Open Menu
Open Menu

Lost concept cars: The Shelby Cobra-based Ford Cougar II

Published in

Ford’s Cougar II concept on display in Dearborn in 2017. Photo by Barry Kluczyk.

[Editor’s note: This piece comes to us from car writer/collector/fine artist Wallace Wyss.]

For our purposes, the word “lost” needs to be defined. Usually, “lost” is a descriptor applied to an object that no one car find, or something that hasn’t been seen since its original reveal. But in the case of Ford’s Cougar II — stored for decades, and nearly forgotten — the car has been seen at the Amelia Island Concours d’Elegance in 2012, and at a Cougar anniversary event in Dearborn, Michigan, in 2017. So, it’s not really lost, just rather shy, one might say.

Fact: It’s a leaf spring Shelby Cobra with an original CSX chassis number and very low mileage that sits in a dark dungeon in Detroit, hardly ever seen by the public. It wears a one-off body, designed by Ford’s then-head of styling, Eugene Bordinat. The car is the 1963 Cougar II, called a “dream car” back then, but known as a “concept car” today. Ford never liked the eggshell-thin aluminum body of the Cobra, so it designed a coupe similar to the Corvette and had one made.

It is candy-apple red and called the Cougar II because there was an earlier Cougar dream car built for Ford by Italian coachbuilder Vignale. That car looks fat and doughy by comparison. The Cougar II is a fastback design with a fiberglass body and a high-performance V-8 engine, mated to a four-speed manual transmission.

Ford Cougar II concept

The Cougar II on display at the 2012 Amelia Island Concours d’Elegance. Photo courtesy Amelia Island Concours d’Elegance.

It has an all-new dashboard with full instrumentation. The roof is covered with a panel that appears to be brushed stainless steel, possibly to reflect heat. Unlike the production Cobra, with its fixed headlamps, the Cougar II received “pop-up” headlamps for a more sophisticated look.

Where the regular 260-powered street Cobra would do about 160 mph, Ford claimed that Cougar II was engineered to reach speeds in the 170-mph range. In fact, the Cobra Daytona Coupe was designed by Pete Brock because of the bad aerodynamics of the original A.C. Cobra body. Ford knew the original Cobra was deficient but since it was already working on the much faster GT40, didn’t see the sense of putting much effort back into the Cobra, beyond funding six Daytona Coupes for Shelby American.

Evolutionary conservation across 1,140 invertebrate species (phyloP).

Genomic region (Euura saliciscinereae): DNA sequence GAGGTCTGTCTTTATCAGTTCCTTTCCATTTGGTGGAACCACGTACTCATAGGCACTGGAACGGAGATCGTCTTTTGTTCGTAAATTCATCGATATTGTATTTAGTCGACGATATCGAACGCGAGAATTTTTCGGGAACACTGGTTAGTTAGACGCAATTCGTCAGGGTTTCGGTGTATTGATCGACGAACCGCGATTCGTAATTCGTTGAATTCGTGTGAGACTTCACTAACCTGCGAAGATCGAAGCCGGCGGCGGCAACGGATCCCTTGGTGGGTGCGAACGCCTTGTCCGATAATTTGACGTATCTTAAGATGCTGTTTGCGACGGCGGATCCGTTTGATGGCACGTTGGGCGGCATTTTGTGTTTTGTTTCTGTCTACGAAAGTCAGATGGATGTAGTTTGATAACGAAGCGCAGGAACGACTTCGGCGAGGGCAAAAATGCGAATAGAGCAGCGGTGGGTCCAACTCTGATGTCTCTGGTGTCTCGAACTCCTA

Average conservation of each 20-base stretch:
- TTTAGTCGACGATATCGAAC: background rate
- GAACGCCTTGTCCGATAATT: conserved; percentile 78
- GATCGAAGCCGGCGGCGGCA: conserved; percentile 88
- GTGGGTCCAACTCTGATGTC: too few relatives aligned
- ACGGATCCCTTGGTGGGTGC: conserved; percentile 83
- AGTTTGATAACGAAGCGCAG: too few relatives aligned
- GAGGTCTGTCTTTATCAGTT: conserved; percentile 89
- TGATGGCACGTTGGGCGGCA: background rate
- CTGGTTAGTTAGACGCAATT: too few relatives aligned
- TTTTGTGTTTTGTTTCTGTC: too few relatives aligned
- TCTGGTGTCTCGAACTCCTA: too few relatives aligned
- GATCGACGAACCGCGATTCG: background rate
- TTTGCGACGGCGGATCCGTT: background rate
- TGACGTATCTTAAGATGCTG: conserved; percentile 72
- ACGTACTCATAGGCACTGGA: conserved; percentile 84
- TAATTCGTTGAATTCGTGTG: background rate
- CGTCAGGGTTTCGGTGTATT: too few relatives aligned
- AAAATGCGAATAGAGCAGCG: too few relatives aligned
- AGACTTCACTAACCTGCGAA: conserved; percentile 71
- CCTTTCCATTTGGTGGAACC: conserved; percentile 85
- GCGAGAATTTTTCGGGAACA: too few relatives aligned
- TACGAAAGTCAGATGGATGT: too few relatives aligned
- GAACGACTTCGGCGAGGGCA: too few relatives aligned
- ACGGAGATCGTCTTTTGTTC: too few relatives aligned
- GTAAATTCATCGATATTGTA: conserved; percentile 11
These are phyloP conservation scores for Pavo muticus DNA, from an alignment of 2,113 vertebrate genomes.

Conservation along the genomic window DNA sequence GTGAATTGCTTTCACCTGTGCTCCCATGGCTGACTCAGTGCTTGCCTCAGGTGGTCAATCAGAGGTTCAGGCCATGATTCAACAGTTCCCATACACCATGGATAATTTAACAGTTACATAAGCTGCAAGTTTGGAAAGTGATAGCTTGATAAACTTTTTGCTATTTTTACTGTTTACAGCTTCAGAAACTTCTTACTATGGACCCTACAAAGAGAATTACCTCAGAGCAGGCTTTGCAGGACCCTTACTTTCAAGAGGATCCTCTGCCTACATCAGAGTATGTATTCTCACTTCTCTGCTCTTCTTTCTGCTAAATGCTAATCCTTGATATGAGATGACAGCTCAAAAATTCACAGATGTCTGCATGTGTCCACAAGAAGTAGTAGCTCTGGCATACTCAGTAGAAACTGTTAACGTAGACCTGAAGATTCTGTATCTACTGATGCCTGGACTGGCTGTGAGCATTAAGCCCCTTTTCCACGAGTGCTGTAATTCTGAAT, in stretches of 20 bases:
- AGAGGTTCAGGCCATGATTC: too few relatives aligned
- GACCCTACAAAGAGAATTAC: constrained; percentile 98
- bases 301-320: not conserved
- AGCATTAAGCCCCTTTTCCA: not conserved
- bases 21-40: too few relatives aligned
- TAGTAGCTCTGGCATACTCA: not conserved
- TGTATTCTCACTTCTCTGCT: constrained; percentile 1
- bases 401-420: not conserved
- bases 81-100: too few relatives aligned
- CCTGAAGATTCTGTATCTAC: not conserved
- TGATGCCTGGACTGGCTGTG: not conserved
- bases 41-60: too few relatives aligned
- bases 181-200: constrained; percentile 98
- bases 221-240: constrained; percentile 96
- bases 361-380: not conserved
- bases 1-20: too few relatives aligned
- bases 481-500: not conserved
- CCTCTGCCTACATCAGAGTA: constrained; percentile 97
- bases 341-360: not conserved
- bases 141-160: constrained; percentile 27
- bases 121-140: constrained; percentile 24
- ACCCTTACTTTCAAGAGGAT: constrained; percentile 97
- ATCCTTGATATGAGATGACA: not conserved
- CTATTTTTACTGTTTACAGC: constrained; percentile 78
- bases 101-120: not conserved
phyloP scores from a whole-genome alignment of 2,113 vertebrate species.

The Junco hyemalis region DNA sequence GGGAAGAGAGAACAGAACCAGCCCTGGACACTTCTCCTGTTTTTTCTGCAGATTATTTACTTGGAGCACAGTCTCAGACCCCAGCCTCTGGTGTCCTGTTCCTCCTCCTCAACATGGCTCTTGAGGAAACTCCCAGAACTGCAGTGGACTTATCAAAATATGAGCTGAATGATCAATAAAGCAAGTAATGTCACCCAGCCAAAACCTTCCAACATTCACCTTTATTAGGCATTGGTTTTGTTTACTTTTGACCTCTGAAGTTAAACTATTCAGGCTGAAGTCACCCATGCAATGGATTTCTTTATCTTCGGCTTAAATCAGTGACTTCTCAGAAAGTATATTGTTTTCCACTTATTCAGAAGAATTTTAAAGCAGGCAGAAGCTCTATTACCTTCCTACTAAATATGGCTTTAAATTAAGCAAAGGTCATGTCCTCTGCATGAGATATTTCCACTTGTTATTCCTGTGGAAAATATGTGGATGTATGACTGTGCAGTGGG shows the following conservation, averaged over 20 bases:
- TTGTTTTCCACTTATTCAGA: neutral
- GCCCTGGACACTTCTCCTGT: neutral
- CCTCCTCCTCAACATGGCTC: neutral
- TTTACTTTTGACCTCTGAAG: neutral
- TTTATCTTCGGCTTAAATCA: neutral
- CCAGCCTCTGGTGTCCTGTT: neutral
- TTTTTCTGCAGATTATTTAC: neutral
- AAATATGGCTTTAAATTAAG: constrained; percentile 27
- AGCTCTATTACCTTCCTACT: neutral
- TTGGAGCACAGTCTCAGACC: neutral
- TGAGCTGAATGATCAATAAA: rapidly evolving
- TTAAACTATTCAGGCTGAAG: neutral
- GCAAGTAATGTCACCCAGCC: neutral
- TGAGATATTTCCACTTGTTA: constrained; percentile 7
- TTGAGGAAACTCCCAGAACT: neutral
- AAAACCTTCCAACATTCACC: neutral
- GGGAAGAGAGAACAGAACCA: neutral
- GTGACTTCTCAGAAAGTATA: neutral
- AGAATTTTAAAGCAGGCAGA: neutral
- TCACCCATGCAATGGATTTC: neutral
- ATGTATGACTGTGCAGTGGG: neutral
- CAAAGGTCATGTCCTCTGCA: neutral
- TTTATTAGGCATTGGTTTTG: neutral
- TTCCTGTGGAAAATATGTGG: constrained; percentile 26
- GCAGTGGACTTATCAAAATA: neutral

When interior air pressure exceeded 15 pounds per square inch, a relief panel across the rear of the Cougar II’s passenger compartment opened automatically. This panel was required, since there was the possibility that at high speeds, the extreme pressure against the rear window might blow it out. The Cougar II also had a unique spring-loaded window-lift mechanism that allowed adjustment to the curved side windows.

Ford Cougar II

A period marketing photo of the Cougar II from the archives of The Henry Ford. Ford Motor Company donated the car to The Henry Ford, which in turn gifted it to the Detroit Historical Society.

Initial belief was that the Cougar II was constructed atop chassis CSX2004, because this chassis was sold back to Ford, at the request of the company’s Product and Engineering Office, for use as an engineering test mule. Though CSX2004 did receive different instrumentation, a revised suspension, and a modified wiring harness, it was later sold into private hands. California DMV records indicate the car was registered with the state as a street car in 1967, and more recent evidence indicates that the chassis has always been bodied as a Cobra.

Today, we know that the Cougar II was built on chassis CSX2008, making it an early leaf spring Cobra variant, powered by a 260 V-8. With its body replaced, CSX2008 retained few factory chassis stampings, and was finally identified by the number stamped on a frame support. Adding to the confusion was a Ford-assigned chassis number, XDCO315091, which identified the Cougar II as one of three “Styling X-cars,” along with the Allegro and Mustang II. Ford claims the Cougar II was designed before the Chevrolet Corvette Sting Ray coupe; this is possible, but the timing would be awfully tight. The Sting Ray coupe was under development circa 1961 for its debut as a ’63 model.

Ford’s Styling X-cars were teased to the public in a brochure that read in part, “the car in your future from Ford might well resemble one of the Styling X-cars,” and as if to punctuate this, the Cougar II appeared in the Ford Pavilion at the 1964 New York World’s Fair, alongside the near-production version of the Ford Mustang. Following this brief moment in the spotlight, the Cougar II made a round of appearances at auto shows, but soon enough dropped out of sight. Perhaps it was the unbridled success of the Mustang that ultimately doomed the Cougar II, in much the same way Ford’s pony car doomed the think-outside-the-box Chevrolet Corvair.

Today, the Cougar II and the open-air Bordinat Cobra (another prototype, built atop coil spring chassis CSX3001) are the property of the Detroit Historical Society and only see the light of day occasionally. As with the other cars in the collection, there is simply not enough space to display all the cars at any given time. Thankfully, the Cougar II and Bordinat Cobra are well-preserved, and generously shared with the public at special occasions, such as a concept car display at the Petersen Museum in 1998, the 2011 Detroit Autorama, and the 2012 Amelia Island Concours d’Elegance. The appearances are scheduled often enough so we know these cars — and the dreams they once represented — still exist.

THE AUTHOR: Wallace Wyss is the author of 18 automotive histories. As a fine artist, he has a number of Cobra prints available of his oil paintings. For a list, write